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Ok, perhaps I'm trying to accomplish something not doable.

I am a single developer (not part of team).

I'm trying to get some kind of versioning system going. I had used CVS with XCode 3, but XCode 4 no longer has that as an option. I've heard that SVN and Git are better alternatives anyway.

Basically, I've wasted more than half a day trying to get XCode to work with SVN / Git out of the box. I do not have a server running, and would rather not expose my project on a server.

It doesn't make sense for me to have a separate user just to run the Git/SVN Servers, either.

I'm just trying to have version control using either one, in the simplest possible way.

I've tried to add Repo, using local file path (/Volumes/AAA/BBB/Repo) where I manually created the "Repo" directory. I've set the type as Subversion (and also tried Git). XCode says "Host is reachable". But, the Commit functionality is not there (Disabled). I can't import my working directory.

I just don't get it - must I have a server running in order to have SVN/Git, or can XCode just do it through command line? I much more prefer it being done over command line, since the server is complete overkill. Or, am I missing something? Maybe I'm putting in the wrong settings into XCode?

This isn't strictly an XCode 4 issue, I had the same issue with XCode3, but at least it had the CVS option - now it's gone.

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3 Answers 3

up vote 3 down vote accepted

With Git you don't need a central server or even a central repository unless you have multiple people on the project. SVN requires you to have a central repo & server running all the time, but with Git you can simply git init a new repo and start using it. If you don't have a central repo you will never use push, pull, or fetch.

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I don't know if it's what you're looking for, but I use SVN in XCode with a local repository. It's been incredibly helpful. At the time, I found a number of tutorials but each seemed to lack a few steps, so I put together a tutorial here: http://www.eggdevil.com/blog/files/setup_svn_server_mac.php

And then set up XCode with your repository: http://www.eggdevil.com/blog/files/setup_xcode_svn.php

Hope you find it useful.

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I neglected to mention that you don't need a separate user, you don't need a server or even the internet. You just set up your local repository, connect it with XCode and begin subversioning your projects like magic. –  jakev Feb 5 '11 at 22:45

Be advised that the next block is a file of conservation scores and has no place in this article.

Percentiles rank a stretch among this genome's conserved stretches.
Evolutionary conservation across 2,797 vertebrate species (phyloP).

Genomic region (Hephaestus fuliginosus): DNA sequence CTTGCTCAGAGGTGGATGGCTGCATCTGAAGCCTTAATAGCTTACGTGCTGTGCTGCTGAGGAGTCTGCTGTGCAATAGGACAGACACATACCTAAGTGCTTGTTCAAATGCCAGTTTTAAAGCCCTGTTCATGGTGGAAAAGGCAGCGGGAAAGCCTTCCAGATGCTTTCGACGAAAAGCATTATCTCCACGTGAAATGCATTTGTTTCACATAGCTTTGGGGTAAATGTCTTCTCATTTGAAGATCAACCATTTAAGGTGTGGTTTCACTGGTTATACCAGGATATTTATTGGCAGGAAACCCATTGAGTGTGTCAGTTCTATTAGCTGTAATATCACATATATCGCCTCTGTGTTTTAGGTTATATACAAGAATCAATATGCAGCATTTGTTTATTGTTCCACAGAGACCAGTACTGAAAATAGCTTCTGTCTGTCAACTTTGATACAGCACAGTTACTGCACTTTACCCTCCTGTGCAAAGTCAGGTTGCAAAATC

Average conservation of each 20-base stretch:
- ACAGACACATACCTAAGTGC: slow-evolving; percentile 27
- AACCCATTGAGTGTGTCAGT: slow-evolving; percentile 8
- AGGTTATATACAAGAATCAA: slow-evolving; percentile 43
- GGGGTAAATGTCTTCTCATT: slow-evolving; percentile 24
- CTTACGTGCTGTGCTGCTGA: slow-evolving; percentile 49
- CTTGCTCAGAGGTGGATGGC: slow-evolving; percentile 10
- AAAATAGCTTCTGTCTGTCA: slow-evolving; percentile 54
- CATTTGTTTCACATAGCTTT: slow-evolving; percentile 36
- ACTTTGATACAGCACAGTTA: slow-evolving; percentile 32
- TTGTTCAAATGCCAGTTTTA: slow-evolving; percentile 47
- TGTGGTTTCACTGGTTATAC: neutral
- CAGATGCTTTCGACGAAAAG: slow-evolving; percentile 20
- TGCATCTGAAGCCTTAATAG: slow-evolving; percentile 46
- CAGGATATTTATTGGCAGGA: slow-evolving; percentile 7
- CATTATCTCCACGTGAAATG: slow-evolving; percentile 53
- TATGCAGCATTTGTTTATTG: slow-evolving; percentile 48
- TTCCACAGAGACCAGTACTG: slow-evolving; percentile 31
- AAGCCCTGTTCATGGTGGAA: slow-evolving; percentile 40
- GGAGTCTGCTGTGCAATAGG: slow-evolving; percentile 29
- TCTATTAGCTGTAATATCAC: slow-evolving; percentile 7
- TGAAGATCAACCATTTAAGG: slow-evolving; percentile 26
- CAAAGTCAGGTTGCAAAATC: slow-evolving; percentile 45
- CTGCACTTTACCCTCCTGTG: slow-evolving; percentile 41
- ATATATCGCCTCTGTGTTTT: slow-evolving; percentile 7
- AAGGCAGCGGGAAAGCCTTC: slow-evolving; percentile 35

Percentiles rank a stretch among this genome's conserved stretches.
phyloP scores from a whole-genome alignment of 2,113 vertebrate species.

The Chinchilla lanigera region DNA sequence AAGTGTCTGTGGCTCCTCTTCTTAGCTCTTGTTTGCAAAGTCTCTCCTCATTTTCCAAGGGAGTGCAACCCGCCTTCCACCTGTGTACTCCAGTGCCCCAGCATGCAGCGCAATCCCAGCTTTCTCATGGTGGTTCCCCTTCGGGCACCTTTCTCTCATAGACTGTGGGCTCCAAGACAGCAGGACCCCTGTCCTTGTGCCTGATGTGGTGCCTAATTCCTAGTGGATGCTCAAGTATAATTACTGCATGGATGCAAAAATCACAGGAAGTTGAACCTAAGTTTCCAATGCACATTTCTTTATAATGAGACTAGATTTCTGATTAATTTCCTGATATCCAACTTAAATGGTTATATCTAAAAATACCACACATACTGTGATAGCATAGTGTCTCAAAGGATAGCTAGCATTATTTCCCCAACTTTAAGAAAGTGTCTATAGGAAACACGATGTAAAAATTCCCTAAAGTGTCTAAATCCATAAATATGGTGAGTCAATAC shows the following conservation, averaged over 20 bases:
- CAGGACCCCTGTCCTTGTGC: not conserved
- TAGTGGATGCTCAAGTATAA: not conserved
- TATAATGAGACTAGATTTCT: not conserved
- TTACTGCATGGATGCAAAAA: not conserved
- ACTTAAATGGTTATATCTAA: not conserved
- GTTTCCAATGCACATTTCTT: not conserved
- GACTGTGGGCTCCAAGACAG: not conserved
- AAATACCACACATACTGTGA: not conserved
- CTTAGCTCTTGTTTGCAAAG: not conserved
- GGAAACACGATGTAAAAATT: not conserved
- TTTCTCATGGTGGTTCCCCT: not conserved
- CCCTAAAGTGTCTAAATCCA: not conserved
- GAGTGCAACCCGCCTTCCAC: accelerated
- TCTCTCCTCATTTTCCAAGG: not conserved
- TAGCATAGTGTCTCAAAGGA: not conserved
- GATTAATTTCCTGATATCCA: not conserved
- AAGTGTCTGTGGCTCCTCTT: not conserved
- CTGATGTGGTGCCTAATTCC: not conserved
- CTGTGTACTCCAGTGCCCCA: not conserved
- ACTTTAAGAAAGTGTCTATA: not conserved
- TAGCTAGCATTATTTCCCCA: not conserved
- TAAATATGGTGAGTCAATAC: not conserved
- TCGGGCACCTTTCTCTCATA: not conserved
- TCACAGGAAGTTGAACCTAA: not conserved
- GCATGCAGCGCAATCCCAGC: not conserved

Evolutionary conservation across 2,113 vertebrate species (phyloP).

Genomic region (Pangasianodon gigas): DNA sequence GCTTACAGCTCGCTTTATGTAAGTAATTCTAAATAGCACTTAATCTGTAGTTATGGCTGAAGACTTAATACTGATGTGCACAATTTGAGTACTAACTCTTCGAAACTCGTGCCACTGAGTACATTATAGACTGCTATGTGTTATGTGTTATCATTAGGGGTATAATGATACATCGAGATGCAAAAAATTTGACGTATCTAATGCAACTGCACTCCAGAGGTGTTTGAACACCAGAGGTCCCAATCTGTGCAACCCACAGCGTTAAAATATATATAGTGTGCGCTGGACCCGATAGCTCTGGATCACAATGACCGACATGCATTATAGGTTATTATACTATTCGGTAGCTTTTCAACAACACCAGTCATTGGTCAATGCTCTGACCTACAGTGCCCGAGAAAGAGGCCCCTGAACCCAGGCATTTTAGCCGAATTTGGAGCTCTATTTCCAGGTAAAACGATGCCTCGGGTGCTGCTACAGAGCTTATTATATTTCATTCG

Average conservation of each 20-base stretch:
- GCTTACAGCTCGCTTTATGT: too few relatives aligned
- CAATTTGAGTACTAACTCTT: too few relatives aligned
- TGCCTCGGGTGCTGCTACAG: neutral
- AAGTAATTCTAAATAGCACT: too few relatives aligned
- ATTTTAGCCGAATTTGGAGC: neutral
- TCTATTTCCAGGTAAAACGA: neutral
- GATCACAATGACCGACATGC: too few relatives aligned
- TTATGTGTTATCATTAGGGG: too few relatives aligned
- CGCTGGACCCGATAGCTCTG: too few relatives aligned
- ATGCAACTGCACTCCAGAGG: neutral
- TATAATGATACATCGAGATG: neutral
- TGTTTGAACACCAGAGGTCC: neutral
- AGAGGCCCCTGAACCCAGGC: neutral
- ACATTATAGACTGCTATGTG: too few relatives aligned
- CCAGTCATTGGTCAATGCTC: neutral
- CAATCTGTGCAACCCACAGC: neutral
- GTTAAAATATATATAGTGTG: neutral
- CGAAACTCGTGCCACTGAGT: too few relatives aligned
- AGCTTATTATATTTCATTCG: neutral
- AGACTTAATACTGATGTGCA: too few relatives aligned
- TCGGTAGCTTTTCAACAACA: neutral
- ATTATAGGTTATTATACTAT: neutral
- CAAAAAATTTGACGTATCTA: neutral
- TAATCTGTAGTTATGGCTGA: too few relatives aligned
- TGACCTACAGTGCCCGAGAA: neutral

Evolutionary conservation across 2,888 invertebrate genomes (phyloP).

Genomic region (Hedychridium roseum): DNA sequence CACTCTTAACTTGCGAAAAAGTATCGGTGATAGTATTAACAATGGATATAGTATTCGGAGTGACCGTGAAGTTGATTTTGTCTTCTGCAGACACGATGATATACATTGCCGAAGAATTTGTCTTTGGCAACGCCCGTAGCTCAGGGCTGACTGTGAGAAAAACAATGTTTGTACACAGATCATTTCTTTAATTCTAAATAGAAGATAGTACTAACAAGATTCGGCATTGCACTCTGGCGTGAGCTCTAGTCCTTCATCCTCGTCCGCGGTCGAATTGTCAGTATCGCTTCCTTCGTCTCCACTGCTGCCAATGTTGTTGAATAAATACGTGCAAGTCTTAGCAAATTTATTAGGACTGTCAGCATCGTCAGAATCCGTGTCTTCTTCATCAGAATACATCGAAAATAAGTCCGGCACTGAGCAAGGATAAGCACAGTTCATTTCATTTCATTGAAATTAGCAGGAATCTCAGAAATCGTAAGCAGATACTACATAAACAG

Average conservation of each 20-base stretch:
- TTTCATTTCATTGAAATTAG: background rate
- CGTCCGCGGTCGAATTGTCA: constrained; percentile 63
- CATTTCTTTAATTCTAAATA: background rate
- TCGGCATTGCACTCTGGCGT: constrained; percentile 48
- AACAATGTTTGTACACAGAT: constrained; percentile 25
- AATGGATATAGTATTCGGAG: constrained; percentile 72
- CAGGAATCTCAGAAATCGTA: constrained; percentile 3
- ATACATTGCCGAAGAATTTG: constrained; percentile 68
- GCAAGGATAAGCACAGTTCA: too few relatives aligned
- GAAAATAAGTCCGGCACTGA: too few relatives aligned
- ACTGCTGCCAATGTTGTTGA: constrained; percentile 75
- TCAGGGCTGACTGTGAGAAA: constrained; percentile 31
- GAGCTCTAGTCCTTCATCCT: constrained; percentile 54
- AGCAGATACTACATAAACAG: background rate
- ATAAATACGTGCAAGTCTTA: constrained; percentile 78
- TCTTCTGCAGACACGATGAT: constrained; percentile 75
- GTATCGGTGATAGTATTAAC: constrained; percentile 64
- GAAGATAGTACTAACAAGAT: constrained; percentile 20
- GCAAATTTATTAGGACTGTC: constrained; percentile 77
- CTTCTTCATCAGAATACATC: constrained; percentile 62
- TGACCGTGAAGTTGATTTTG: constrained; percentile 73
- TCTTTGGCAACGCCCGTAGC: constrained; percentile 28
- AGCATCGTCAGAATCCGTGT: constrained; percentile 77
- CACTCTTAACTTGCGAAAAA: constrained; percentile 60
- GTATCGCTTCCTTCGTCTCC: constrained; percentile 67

In your tutorial you change the ownership to www, so it's accessible as a server. Is this a requirement? –  David Feb 5 '11 at 23:00
    
yes, because the repository is being served through the Apache server included with every mac. –  jakev Feb 5 '11 at 23:09
    
Except I don't have, nor do I want an apache server running. –  David Feb 5 '11 at 23:32
    
ok, well then try git. out of curiosity, what machine are you using xcode on that doesn't have apache? and why wouldn't you want it? i find it incredibly useful. I keep it running at home and have full access to my system remotely while I'm away. –  jakev Feb 5 '11 at 23:39

Xcode's help mentions the following:

Choose Git or Subversion Xcode supports two SCM systems: Subversion (often abbreviated svn) and Git. Subversion is always server-based and the server is normally on a remote machine, though it is possible to install one locally. Git can be used purely as a local repository, or you can install a Git server on a remote machine to share files among team members. The Xcode 4 installer installs the Git and Subversion tools when you select System Tools. If you are working alone, it’s generally easiest to use Git, as you don’t need to set up a server. In fact, Xcode can automatically set up a Git repository for you when you create a new project (see “Create a Git Repository For Your New Project”). For a group project, the choice of Subversion or Git is usually a matter of taste and prior experience. In so far as is possible, Xcode provides a consistent user interface and workflow for users of either Subversion or Git.

So the official advise is that in your case, Git is the easiest solution. I'm now in the same position as you described and will be trying Git as advised.

Previously, when working for a small company, we used a dedicated leftover MacMini as an SVN server; this was quite easy to set up, and worked like a charm for many years. Be aware that the SVN integration of Xcode 3 was better than that of Xcode 4 though, so that I ended up using Xcode 4 for development and basic SVN usage, together with Xcode 3 for SVN stuff that Xcode 4 wouldn't do anymore.

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